As the world works towards controlling COVID-19, more countries and health sector entities are implementing measures such as mandatory vaccination. Vaccine mandates include policies to that compel vaccination and which may carry consequences for non-compliance.
An employer has several obligations as set out in the Consolidated Directions on Occupational Health and Safety Measure in Certain Workplaces (“the Directions”) issued by the Department of Employment and Labour in June 2021. The Directions supplements the Occupational Health and Safety Act (OHSA) and has been a catalyst for companies to start rolling out mandatory vaccination for their employees and vendors. The matter of health in employment is also governed by the Employment Equity Act (EEA), in addition to issues of consent which are governed by the National Health Act (NHA).
According to section 8 of the OHSA, employers are obliged to take reasonable measures to ensure a safe working environment without risk to the health of their employees. The employer’s obligation to take reasonable measures extends to non-employees (the public) who may be affected by its activities (section 9). The EEA then governs when differentiation on health status would constitute fair or unfair discrimination in a workplace.
Hence “the Directions” provides a framework for mandatory vaccination in the workplace, including obligatory risk assessments, identification of employees who must be vaccinated, the development of a vaccination plan and exemption policy and appropriate measures to implement these.
Since the publication of “the Directions”, several health sector entities have introduced mandatory vaccine policies for employees, and some have also applied these to vendors and others who frequent their place(s) of business, including healthcare facilities.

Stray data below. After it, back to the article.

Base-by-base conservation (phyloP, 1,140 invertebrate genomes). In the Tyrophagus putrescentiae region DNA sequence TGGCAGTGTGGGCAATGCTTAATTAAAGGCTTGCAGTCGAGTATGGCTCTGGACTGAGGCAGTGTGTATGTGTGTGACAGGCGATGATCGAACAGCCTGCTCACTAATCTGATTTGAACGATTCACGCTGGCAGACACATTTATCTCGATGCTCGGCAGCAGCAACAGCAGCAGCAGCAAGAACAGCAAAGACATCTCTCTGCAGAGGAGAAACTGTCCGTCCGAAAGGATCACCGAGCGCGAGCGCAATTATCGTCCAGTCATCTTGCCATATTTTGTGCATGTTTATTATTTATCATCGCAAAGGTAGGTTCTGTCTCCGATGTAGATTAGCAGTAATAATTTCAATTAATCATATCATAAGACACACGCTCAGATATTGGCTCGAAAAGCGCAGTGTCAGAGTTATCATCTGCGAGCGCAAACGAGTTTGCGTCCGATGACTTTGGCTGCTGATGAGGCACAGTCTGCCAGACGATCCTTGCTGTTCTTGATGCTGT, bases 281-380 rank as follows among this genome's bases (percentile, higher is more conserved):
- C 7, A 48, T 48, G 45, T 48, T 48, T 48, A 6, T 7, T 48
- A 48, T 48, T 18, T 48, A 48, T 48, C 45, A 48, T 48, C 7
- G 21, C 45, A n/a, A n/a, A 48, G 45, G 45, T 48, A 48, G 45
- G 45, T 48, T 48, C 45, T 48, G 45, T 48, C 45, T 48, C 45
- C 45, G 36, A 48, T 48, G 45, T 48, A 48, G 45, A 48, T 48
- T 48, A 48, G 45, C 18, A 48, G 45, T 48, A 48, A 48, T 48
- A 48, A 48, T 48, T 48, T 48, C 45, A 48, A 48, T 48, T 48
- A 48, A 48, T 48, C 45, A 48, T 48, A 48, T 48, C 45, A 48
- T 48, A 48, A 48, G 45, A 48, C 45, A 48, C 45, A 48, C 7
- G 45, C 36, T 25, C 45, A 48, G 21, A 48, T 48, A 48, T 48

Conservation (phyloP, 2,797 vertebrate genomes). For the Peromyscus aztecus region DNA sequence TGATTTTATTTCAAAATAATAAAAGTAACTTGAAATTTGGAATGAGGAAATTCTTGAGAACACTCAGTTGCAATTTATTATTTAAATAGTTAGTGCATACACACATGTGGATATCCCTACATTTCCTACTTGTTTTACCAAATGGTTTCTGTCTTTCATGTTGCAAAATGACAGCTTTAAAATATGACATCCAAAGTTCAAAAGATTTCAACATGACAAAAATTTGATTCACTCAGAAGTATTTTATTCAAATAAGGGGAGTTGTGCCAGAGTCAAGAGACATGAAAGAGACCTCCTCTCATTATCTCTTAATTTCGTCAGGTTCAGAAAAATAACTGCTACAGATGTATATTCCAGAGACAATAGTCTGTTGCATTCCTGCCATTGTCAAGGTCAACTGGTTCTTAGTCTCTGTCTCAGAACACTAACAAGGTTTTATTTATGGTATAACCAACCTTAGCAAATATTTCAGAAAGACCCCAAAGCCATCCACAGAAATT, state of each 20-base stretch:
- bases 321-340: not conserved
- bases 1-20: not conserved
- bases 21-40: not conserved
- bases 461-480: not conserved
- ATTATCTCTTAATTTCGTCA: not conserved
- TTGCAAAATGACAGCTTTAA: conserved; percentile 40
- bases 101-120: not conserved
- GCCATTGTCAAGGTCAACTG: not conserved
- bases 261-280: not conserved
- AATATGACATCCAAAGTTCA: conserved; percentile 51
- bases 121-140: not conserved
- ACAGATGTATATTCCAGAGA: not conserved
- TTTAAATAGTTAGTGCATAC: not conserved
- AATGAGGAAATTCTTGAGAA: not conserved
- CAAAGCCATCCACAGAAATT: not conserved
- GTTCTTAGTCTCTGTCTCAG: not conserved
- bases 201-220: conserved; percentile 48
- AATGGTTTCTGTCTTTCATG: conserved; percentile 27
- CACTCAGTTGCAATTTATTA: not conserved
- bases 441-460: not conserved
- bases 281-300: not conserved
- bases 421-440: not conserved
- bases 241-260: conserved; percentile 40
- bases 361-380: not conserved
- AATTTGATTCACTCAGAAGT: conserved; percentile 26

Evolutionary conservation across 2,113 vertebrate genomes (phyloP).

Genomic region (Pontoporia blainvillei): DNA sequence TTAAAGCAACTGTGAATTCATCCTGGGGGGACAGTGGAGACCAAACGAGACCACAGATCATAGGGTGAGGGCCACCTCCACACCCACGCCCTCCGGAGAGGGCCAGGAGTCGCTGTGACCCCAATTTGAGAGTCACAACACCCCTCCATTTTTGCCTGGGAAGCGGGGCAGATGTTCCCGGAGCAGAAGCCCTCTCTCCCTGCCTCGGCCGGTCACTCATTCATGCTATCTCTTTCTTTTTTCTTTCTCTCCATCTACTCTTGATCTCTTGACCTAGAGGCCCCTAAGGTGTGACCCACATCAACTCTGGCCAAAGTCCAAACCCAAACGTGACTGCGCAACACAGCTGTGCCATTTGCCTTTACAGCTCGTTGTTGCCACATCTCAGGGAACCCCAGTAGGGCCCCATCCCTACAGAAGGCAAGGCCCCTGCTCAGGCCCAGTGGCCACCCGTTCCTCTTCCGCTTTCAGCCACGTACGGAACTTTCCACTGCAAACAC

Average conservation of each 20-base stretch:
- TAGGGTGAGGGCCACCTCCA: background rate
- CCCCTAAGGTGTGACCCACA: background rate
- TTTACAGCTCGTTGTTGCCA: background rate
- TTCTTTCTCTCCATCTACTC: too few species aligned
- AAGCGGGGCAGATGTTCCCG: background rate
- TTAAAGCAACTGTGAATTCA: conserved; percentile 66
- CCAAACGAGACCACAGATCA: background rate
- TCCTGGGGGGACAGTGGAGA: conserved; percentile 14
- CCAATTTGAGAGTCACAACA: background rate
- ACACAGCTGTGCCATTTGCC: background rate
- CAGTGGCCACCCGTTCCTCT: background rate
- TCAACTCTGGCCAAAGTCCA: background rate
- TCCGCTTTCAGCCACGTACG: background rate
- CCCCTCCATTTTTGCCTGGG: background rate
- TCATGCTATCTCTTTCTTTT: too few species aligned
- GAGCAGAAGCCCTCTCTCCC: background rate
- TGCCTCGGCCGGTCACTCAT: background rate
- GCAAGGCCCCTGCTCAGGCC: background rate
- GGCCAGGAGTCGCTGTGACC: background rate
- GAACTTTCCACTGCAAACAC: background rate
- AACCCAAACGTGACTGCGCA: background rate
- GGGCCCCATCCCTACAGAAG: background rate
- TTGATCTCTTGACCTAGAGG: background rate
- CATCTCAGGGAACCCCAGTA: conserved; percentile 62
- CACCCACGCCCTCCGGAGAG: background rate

The South African Medical Technology Industry Association (SAMED) recognises that implementing mandatory vaccines at healthcare facilities will affect medtech company representatives who enter these establishments during the course of business activities.
Medtech company representatives conduct sales discussions at healthcare facilities as well as provide in-theatre or in-ward training and support or maintain, service and calibrate medical equipment.
As the voice of the medical technology industry, our members look to SAMED for guidance on how to respond to vaccine mandates being introduced by customers/stakeholders and how to implement mandates of their own.
The SAMED board have sought expert counsel on this matter and due to the evolving legislative landscape, have decided that it is not SAMED’s mandate to pass opinion on either members or other stakeholder vaccination policies. According to the above legal frameworks, each entity must undertake its own risk assessment, and then institute appropriate measures. The analysis of when health status (such as being vaccinated) is an inherent requirement for a specific position must also be done on a case by case basis. SAMED reminds its members of the so-called “Annexure E” Covid Plans under the Disaster Management act, which will continue to be relevant under the OHSA and EEA. “The Directions” also refer to these frameworks. Measures must include aspects such as non-pharmaceutical interventions, visitors, etc. as well as the business’s position on vaccination.
SAMED supports members by facilitating forums on pertinent legal frameworks and current case studies. It is the Members’ responsibility to make their own informed decisions on mandating vaccines for their staff or vendors.
The South African Medical Technology Industry Association (SAMED) is providing the above as guidance in the context of current legislation, relevant Codes and policies, as well as industry practice, where available. The content is not a substitute for appropriate legal advice and is not binding on SAMED. SAMED, its board members, committees, employees, and members, will not be responsible for any inaccuracies or omissions, or, liable for any damages or loss of whatsoever nature suffered by any person as a result of relying on or using the content provided.